Strobilanthes is a shrubby flowering plant that belongs to the Family Acanthaceae and is placed as the second largest genus in this family. The genus comprises of about 350 species mostly native to tropical Asia and Madagascar.
The Indian subcontinent has nearly 150 species, out of which 59 are seen in peninsular India. The genus has shown uniqueness in territorial distribution as well as in ecological status. The most distinctive feature of the genus is its monocarpic or semelparous character (the plant has only one chance to reproduce in its life time) with synchronized gregarious flowering.
Flowering occurs after a predetermined period, after the plant has attained a specific age of physiological growth. However, the periodicity of flowering varies from species to species.
In Kerala we have approximately 40 species of Strobilanthes, of which the Eravikulam National Park alone holds 20 species with the richest species diversity and abundance in Peninsular India.
Eravikulam, with its innumerable biodiversity values, cloud-embraced majestic mountains, incredible valleys, pristine, dark green sholas and on the whole the grandeur of many microclimatic ‘types might have contributed to the emergence of the maximum diversity of this genus. Its significance pertains to the niche, habitat specificity of the genus, their close-knit intricacy with shola-grassland ecosystem and their degree of vulnerability.
Though many studies have been done and still more are ongoing regarding the reproductive strategies, floral traits, pollination biology, philological, genetic, physiological and medicinal characteristics, species distribution etc. This genus has still more chapters of mystery yet to be revealed.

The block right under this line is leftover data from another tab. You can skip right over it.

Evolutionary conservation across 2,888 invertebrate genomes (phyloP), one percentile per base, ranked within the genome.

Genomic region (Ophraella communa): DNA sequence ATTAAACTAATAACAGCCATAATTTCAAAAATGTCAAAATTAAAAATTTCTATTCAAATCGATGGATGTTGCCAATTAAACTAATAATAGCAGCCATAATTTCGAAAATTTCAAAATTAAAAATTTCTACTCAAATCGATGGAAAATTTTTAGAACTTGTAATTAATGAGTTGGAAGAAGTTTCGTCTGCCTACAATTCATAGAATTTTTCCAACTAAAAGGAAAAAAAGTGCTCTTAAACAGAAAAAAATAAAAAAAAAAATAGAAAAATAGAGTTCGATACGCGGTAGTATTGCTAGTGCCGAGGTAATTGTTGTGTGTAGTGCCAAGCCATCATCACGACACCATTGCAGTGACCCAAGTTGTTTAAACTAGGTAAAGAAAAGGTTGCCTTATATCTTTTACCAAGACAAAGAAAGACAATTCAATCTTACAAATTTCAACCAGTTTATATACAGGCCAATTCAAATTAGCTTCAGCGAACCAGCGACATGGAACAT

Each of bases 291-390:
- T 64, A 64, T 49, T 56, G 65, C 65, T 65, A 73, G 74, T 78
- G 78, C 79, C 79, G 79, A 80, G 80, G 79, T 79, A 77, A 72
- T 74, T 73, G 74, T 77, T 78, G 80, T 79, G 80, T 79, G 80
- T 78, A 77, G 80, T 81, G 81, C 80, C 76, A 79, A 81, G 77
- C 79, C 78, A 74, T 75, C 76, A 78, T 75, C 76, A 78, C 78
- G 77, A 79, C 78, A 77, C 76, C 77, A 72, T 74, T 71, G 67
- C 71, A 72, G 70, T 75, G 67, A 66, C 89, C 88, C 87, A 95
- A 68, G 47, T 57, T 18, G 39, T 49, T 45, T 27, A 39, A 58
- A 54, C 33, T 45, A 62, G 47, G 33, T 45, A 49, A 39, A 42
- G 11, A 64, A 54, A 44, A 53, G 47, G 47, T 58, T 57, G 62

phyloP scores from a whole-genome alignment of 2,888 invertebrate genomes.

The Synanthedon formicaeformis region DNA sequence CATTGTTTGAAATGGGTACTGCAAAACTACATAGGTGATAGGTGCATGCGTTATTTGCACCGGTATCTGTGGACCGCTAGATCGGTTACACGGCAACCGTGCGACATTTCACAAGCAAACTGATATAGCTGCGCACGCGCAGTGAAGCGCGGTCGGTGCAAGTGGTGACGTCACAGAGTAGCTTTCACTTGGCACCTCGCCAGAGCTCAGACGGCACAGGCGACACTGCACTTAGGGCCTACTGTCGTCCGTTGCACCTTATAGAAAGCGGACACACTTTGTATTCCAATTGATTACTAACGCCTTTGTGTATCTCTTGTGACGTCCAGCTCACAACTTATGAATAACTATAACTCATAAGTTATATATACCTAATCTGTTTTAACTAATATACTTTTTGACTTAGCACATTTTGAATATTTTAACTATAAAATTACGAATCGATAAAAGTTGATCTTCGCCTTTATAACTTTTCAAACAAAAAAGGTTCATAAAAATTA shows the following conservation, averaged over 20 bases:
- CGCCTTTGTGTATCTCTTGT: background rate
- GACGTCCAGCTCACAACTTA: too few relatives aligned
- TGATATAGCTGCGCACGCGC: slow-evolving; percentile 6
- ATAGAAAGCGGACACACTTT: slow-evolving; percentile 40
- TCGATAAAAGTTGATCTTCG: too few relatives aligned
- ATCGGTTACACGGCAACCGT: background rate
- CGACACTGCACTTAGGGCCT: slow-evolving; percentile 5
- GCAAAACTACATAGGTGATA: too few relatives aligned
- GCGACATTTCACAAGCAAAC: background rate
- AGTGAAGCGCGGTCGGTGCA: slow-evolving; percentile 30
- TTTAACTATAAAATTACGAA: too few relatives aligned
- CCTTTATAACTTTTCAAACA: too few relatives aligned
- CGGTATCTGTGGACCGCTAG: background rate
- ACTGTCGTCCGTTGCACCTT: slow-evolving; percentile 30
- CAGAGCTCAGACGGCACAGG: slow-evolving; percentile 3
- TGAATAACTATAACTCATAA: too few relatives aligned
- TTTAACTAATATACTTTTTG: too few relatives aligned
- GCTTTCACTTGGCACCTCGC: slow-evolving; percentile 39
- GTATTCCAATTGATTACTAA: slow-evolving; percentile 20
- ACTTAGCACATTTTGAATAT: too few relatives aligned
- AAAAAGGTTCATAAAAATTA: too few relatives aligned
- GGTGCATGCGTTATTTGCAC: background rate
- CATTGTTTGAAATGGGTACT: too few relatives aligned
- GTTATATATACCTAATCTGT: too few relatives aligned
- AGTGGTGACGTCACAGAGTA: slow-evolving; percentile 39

Fig:Strobilanthes Kunthianus ((Neelakurinji)
Eravikulam National Park
Blessed with the rare strobilanthes species, the National Park has a varied range of flora and fauna. Orchids are one of the specialties of this park. There are around 29 Species of mammals out of which 5 are endemic to the Western Ghat’s.
The Nilgiri Tahr, Gaur, Sloth Bear, Nilgiri Langur, Tiger, Leopard, Giant Squirrel and wild dog are common. Half the world’s population of the endangered Nilgiri Tahr lives here. Panthers are usually sighted in the open grasslands while Civet cats and Jungle cats live in the Sholas.
There are also 140 species of birds of which 10 are unique to the Western Ghats. The Atlas moth, the largest of its kind in the world can be seen in this Park. More than 100 varieties of butterflies have been recorded here. 20 species of amphibians can also be found.
Fig: Nilgiri Tahr